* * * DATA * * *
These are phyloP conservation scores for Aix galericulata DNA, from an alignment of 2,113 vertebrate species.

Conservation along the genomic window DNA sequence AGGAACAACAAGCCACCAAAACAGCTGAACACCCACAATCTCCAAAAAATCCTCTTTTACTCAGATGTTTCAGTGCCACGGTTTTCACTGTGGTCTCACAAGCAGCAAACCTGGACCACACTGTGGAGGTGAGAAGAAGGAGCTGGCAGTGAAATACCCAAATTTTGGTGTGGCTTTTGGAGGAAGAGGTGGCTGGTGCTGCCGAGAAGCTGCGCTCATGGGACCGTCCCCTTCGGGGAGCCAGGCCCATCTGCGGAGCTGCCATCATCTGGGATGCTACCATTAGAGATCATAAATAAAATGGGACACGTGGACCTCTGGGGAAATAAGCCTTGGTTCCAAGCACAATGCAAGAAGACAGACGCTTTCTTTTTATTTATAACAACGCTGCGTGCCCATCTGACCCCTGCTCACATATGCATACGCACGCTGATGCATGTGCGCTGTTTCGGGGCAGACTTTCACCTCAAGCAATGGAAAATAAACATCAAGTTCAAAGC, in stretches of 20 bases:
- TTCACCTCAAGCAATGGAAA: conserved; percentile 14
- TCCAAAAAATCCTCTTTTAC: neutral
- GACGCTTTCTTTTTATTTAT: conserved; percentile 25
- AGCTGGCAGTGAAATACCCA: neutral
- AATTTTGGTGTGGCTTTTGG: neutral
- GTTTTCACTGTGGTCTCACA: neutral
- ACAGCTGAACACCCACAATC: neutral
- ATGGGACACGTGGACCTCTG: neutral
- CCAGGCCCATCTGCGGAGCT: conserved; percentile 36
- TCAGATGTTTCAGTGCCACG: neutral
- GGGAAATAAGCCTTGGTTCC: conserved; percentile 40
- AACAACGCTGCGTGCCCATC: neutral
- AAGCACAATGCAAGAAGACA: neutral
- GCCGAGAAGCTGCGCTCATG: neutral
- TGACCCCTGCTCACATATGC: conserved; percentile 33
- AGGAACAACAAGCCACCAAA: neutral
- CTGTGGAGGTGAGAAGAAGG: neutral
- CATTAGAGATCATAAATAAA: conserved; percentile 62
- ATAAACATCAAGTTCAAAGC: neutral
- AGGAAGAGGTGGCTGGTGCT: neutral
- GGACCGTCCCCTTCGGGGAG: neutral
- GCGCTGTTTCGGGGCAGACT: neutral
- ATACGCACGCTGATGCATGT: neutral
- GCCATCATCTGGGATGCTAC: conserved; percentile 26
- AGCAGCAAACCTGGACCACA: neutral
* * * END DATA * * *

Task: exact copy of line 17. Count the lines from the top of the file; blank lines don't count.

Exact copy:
- TGACCCCTGCTCACATATGC: conserved; percentile 33